Despite his popularity in the theaters of Europe and New York from 1900 to 1920 and the firm position of respect accorded his playwriting by theatrical and academic writers throughout the twentieth century, Roberto Bracco has not become an important influence on modern drama. Most critics, however, acknowledge the craftsmanship, psychological insight, and human sympathy found in his drama, calling for study or production of Bracco’s plays based on their own merit rather than as historical curiosities or their use of the ideas of Henrik Ibsen, Gerhart Hauptmann, and Sigmund Freud.
Two reasons for Bracco’s lack of influence are historical: the Fascists’ coming to power in 1922 and the greatly changed attitudes toward theater and literature after World War I, which saw the rise of Luigi Pirandello as a force in Italian drama. As a deputy with decidedly liberal views in the Italian Parliament, Bracco’s political and literary career was cut short by the ascendancy of the Fascists. Under Benito Mussolini, censorship was imposed, fines enforced, and prison sentences issued to offending writers. The political subjects and social issues that Bracco treated were taboo. Commenting on the American premiere of Bracco’s most famous play, The Little Saint, in December, 1931, Walter Littlefield, theater critic for The New York Times, cited Bracco, besides Sem Benelli and Gabriele D’Annunzio, as “easily the most impressive dramatist on the eve of the march on Rome in the autumn of 1922. Since then he has lost his impressiveness, although now he is more secretly read than publicly played for, politically, he belongs to the Opposition.”
That literary historians often make overly general comparisons among writers also has worked against recognition of Bracco’s drama. For example, Lander MacClintock, a sympathetic and balanced reader of Bracco, states that The Little Saint “represents a point of arrival and a point of departure in the evolution of Italian theater.” Oscar Brockett, a major historian of modern drama, finds time only to compare Bracco’s plays with others of the period 1900-1915 and states that they are important for their imitation and popularization of Ibsen. Even though Pirandello’s accomplishments, much discussed by these and other literary historians and critics, were novel, Bracco’s were nevertheless solid in their own right.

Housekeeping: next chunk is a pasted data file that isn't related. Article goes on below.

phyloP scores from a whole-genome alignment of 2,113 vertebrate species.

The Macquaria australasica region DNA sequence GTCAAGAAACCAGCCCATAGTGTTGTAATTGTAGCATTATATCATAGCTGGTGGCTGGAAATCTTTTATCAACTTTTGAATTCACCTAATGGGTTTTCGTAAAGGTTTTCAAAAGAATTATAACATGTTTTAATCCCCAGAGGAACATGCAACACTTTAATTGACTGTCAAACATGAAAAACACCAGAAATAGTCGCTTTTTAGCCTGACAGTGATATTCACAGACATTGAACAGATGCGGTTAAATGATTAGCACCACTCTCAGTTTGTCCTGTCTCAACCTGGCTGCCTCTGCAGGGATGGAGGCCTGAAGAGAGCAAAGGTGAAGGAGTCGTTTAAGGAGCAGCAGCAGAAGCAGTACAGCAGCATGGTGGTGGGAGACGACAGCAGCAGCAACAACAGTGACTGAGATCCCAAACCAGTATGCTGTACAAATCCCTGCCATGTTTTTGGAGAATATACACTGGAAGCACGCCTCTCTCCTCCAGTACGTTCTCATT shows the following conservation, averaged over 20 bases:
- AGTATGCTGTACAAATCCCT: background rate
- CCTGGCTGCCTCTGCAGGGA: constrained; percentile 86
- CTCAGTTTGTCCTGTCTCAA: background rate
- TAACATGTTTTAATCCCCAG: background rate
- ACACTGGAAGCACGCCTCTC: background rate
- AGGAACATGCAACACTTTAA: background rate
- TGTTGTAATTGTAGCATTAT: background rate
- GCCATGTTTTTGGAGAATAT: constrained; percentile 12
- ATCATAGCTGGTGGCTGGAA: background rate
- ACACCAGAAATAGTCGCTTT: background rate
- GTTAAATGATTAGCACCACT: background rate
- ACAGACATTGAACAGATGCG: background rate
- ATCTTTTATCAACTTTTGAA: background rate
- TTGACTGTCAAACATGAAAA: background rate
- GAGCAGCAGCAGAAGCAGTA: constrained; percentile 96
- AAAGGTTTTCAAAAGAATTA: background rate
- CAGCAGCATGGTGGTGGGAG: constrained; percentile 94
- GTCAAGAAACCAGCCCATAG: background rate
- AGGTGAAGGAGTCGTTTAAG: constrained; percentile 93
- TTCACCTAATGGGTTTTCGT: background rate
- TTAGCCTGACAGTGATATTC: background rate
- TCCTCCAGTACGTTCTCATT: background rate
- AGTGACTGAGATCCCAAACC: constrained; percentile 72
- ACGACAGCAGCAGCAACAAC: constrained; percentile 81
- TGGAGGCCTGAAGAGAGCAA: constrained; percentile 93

Success in the theater may be highly suspect from the perspective of the scholar, discerning audience, or succeeding playwright, but good plays often prove their worth by their initial reception. In the period from 1900 to 1920, only one other Italian playwright, Dario Niccodemi, had more productions than Bracco. Bracco’s plays were performed from Budapest, Vienna, and Berlin to Madrid, Paris, London, and New York. English translations of some of his plays were published in Boston in the dramatic and literary magazine Poet Lore in 1907 and 1908, and the first part of...
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Carlson, Marvin A. The Italian Stage from Goldoni to D’Annunzio. Jefferson, N.C.: McFarland, 1981. A general study that examines Italian theater during the time in which Bracco was active.
O’Grady, Deidre. Piave, Boita, Pirandello: From Romantic Realism to Modernism. Lewiston, N.Y.: Edwin Mellen Press, 2000. This study of Italian drama in the nineteenth and twentieth century sheds light on the climate in which Bracco lived and wrote. Bibliography and index.
Witt, Mary Ann Frese. The Search for Modern Tragedy: Aesthetic Fascism in Italy and France. Ithaca, N.Y.: Cornell University Press, 2001. This study examines the rise of Fascism and its appearance in the drama of Italy and France, a popularity that adversely affected the liberal Bracco. Bibliography and index.